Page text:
smart goal setting conceptIf you want to make positive behavioral changes in the new year, consider setting a SMART goal:

  • S: Specific, significant
  • M: Measurable
  • A: Achievable
  • R: Realistic and Results-oriented
  • T: Time based and Trackable

You are much more likely to stick to an exercise plan if you commit to a 30 minute walk or jog three days a week instead of saying, “I will exercise more.”

It is best to be as specific as possible and to make sure the goal is attainable. Accountability is important to success.

I encourage people to discuss their plans with a primary care provider, and to rely on trusted family and friends for support. A primary care provider also can help uncover barriers to achieving a goal, and troubleshoot ways to overcome those barriers.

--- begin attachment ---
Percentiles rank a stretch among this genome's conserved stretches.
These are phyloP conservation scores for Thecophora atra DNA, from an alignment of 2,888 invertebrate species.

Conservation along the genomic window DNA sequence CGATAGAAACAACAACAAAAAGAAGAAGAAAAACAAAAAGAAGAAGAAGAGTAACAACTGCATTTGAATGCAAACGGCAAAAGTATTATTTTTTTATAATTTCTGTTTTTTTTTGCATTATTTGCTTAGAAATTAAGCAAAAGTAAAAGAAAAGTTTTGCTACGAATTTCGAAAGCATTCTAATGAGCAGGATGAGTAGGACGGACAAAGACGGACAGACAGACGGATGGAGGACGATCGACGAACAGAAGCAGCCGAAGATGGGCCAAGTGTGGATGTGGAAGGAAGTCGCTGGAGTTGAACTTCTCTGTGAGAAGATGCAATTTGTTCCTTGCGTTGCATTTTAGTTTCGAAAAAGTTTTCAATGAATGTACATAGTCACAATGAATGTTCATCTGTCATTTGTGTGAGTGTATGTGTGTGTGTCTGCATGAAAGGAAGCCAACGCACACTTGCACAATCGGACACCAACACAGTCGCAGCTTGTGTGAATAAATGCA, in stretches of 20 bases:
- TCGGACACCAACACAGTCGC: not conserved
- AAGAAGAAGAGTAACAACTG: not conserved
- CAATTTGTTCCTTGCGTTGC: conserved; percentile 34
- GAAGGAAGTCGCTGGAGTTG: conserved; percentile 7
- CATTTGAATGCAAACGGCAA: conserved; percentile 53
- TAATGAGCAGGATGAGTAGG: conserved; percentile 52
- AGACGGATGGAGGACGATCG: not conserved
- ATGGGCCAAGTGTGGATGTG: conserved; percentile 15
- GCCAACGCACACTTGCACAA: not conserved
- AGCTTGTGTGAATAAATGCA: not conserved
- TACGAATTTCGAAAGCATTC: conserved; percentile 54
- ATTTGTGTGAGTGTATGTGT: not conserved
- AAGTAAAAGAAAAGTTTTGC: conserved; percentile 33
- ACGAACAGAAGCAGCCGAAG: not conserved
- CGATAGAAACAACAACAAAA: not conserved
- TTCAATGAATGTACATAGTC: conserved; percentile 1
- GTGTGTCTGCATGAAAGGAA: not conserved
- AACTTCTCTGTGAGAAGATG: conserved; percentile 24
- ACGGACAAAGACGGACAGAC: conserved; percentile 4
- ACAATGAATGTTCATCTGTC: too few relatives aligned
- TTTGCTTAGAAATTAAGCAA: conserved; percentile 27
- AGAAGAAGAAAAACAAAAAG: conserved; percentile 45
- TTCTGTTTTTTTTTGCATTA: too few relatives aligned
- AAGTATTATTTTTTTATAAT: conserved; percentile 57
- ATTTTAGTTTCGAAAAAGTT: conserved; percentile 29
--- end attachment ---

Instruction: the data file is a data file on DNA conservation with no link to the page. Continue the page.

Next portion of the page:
Looking for additional information to help keep your resolutions, click here for the five tips for success.

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Article by:

Luz Fernandez, M.D.

Dr. Luz Fernandez is a physicians with UofL Physicians - Family Medicine. She received her bachelor's degree from the University of Virginia. She received her medical degree from the University of Virginia School of Medicine, where she also completed her residency in family medicine.

All posts by Luz Fernandez, M.D.
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